|This question is inspired (i.e. stolen) from Alex Miller at http://twitter.com/puredanger/status/19451154832293888.|
Whether you like Clojure or not, it's difficult to deny that it's generated a lot of buzz for Lisp in general. As a nice side-effect, there has been a rise in the number of organizations willing to take a chance on using Lisp for their products and services.
I see some parallels between Lisp and Prolog as families of programming languages. There are likely as many hobby implementations of Prolog as Lisp. Likewise, there is a gross misunderstanding of Prolog and Lisp among the general programmer population. Also, it's unclear how to get started with Prolog and Lisp concerning: implementations, IDEs, documentation, and gurus. To varying degrees, Clojure provides a solid answer to these common misunderstandings for Lisp, but what about Prolog?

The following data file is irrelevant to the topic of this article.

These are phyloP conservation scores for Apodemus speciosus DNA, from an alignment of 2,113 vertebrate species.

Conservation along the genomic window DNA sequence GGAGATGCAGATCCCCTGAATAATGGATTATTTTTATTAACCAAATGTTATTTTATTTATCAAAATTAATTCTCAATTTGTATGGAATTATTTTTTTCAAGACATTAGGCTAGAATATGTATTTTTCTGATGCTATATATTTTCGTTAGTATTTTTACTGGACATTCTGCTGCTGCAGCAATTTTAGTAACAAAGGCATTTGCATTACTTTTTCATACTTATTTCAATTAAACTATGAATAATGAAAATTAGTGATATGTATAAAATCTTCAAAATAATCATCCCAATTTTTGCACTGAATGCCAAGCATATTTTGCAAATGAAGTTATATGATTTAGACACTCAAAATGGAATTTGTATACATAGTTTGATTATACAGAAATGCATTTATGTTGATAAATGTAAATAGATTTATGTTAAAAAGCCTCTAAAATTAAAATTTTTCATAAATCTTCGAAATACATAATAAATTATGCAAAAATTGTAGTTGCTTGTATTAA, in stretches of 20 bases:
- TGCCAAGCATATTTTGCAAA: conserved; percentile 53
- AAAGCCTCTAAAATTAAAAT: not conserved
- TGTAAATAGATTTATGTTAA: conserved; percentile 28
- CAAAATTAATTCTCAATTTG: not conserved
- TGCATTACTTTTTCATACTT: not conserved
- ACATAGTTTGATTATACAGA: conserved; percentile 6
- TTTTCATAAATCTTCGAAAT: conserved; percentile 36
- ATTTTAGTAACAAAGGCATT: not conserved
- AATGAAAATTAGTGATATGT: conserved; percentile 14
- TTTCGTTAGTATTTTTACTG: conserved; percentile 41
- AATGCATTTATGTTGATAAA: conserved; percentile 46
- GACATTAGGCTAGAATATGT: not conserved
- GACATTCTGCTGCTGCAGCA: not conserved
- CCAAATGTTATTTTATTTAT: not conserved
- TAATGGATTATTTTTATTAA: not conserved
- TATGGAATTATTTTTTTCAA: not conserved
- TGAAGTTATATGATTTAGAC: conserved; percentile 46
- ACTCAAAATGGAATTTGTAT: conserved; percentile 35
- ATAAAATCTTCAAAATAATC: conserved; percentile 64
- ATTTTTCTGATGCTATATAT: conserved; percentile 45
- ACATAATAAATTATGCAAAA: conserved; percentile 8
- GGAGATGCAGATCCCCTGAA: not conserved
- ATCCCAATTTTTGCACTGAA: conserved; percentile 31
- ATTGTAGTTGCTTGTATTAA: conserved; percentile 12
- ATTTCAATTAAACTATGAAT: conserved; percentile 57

Where is the logical successor to Prolog?
Some potential candidates are: Oz, Mercury, some sub-Prolog implementation embedded in another language, some other logic language altogether (e.g. Datalog).